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Your guide to the trade deadline

Posted by Peter Abraham, Globe Staff  July 21, 2011 01:14 PM

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The non-waiver trade deadline is July 31, only 10 days away. Here's a brief guide to all the action:

The deadline is not really the deadline: Teams can still make trades after July 31 and often do. It's just that the players have to clear waivers. That complicates matters, but significant deals can still be made.

The real deadline is Aug. 31, the date that players must be on the roster to be eligible for the postseason.

GMs talk, that is what they do: It's not really news that Theo Epstein called a team to ask about its players. It would be news if he did not. Part of a GM's job is having a pretty good idea what the other 29 teams want to do. So don't get too excited by somebody's breathless report that GM X called Team Y.

Love the one you're with: The Red Sox need a right fielder, that's no secret. But even with right field giving them little production, the Sox still have the best offense in baseball. Would Carlos Beltran really make them that much better? Or would Josh Reddick and Darnell McDonald suffice?

Teams send scouts to games. That's what scouts do: That a team has a scout at a major league game and those two teams could match up for a trade is often coincidental. Teams employ dozens of scouts who attend games all season, not just in July. GMs have many ways to evaluate a player, a scout's take is just one piece of the puzzle.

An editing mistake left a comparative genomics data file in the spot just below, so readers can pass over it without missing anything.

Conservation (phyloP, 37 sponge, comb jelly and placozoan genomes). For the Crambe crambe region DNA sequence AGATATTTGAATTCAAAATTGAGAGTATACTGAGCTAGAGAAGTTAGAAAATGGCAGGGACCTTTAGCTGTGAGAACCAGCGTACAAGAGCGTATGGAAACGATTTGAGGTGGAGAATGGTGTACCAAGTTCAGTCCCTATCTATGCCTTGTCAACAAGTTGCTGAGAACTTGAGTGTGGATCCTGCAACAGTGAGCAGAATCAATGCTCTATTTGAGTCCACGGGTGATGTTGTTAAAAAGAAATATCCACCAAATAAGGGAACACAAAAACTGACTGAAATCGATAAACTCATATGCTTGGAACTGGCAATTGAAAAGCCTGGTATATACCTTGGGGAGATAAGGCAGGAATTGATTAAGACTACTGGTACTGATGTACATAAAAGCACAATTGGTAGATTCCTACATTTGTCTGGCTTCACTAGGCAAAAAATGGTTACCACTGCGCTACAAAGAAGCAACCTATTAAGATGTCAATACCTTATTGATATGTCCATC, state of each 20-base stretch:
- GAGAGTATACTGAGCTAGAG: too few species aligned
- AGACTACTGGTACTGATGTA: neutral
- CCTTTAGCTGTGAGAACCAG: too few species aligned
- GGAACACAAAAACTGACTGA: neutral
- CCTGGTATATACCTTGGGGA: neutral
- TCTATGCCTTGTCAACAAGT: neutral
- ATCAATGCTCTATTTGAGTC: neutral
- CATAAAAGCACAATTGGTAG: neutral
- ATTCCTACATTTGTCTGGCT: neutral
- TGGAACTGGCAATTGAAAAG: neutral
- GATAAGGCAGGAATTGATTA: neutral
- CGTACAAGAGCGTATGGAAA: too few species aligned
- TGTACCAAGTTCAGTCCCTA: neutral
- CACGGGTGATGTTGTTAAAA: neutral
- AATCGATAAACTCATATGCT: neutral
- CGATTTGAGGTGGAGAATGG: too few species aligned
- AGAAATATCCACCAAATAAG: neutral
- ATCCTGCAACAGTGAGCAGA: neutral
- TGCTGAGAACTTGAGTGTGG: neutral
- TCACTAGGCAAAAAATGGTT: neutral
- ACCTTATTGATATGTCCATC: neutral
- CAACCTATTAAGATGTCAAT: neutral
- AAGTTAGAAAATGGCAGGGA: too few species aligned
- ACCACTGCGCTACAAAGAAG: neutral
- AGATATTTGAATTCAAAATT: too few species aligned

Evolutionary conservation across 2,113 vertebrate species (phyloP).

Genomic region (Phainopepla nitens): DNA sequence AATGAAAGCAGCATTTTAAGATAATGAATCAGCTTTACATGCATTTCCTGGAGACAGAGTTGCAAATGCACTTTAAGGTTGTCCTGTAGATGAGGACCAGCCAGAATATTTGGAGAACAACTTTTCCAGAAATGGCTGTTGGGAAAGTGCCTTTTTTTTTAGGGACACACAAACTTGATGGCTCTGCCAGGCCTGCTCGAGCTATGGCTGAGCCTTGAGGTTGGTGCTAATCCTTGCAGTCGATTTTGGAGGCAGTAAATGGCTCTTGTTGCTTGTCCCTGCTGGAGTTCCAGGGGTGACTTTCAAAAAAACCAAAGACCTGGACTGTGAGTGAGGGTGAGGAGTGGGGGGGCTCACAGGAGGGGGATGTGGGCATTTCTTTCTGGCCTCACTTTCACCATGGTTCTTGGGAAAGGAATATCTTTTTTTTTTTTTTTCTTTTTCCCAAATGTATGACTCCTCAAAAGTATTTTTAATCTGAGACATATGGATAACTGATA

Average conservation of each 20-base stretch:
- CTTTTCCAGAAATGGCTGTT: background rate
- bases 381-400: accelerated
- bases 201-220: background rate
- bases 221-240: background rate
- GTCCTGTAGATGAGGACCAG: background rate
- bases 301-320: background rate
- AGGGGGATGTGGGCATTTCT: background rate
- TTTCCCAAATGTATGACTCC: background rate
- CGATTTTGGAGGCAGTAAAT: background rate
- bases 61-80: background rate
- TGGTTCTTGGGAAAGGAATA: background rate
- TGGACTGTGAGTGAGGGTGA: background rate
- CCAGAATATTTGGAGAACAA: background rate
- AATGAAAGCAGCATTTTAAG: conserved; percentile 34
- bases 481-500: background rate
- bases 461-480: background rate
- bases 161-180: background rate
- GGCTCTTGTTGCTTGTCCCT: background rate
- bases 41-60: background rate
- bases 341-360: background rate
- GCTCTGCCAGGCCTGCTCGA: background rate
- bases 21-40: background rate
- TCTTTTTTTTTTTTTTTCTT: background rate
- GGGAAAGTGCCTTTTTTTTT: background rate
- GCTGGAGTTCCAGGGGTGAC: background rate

Your team's prospects are not as valuable as you think: The prospects of large-market teams often get over-hyped simply because there is more media coverage of their players. That you've heard a lot about a certain player doesn't mean other teams think he's worth obtaining.

Think long term: A good GM doesn't look only at his team's need right now. He looks at how a trade would change the organization going forward. The Red Sox used three prime prospects to obtain Adrian Gonzalez in December knowing that would impact their ability to make a trade six months later. Nothing changed because J.D. Drew stopped hitting.

Every great player was once a prospect: It's easy to say "Trade anybody to get this star player! We need him." But Dustin Pedroia, Kevin Youkilis, Jacoby Ellsbury, Daniel Bard, Jon Lester, Jonathan Papelbon and Clay Buchholz were once prospects, too. Pillaging a good farm system can be a quick trip to mediocrity.

Pitching, pitching, pitching: The Red Sox have plenty of offense.Their catchers have the fourth-best OPS in the AL and nobody saw that coming. A reliable No. 5 starter and a lefthanded reliever would benefit this team so much more.

Consider the other side: Picture yourself as the GM of the other team at a press conference in his city announcing the trade. "Thanks for coming everybody. We sent Hunter Pence to the Red Sox today. We got back their third-best pitching prospect, a right fielder they don't need now that they have Hunter and a few other guys who could be decent. Any questions?" In other words, you have to give up something to get something.

Old news: Many of the "rumors" that are reported were based on talks that happened days ago. A smart GM works on the down low anyway.

As to the Red Sox: I think they'll trade for a reliever and and see if a right fielder falls into their laps at a decent price. Josh Reddick looks terrific now. But how will be look in two weeks once the scouting reports catch up to him?

As for Extra Bases, we'll keep you advised on the news. Whatever Nick and I hear that seems legit, we'll pass on.

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